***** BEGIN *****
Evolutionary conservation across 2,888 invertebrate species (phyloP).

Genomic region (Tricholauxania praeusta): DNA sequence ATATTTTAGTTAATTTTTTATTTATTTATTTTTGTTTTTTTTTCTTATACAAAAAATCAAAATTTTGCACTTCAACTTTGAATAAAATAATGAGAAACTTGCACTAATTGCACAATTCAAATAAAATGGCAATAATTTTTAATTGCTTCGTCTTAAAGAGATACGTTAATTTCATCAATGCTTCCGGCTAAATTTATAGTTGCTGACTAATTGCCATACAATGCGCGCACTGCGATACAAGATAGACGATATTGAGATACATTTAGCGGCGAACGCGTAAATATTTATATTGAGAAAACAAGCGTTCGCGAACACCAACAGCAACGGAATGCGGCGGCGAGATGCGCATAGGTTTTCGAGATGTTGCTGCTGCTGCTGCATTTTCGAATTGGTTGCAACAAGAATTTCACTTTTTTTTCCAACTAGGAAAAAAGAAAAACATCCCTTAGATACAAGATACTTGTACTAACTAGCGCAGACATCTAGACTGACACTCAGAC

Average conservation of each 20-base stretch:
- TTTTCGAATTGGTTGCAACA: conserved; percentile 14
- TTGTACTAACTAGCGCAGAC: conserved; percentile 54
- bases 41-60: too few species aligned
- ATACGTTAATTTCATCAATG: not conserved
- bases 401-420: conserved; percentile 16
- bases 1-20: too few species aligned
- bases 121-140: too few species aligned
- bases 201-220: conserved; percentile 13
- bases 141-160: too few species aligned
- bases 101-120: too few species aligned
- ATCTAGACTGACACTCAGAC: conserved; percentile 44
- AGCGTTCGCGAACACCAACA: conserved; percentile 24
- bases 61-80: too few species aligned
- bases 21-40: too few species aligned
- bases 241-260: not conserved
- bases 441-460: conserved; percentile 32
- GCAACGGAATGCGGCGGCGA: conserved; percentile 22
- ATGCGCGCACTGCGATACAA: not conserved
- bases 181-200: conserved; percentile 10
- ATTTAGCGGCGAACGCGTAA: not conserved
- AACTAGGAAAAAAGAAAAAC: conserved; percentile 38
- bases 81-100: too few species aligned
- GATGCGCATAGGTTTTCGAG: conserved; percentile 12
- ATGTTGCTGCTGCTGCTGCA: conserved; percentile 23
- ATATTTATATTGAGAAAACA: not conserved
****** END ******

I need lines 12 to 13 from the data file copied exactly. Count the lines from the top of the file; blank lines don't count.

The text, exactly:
- bases 141-160: too few species aligned
- bases 101-120: too few species aligned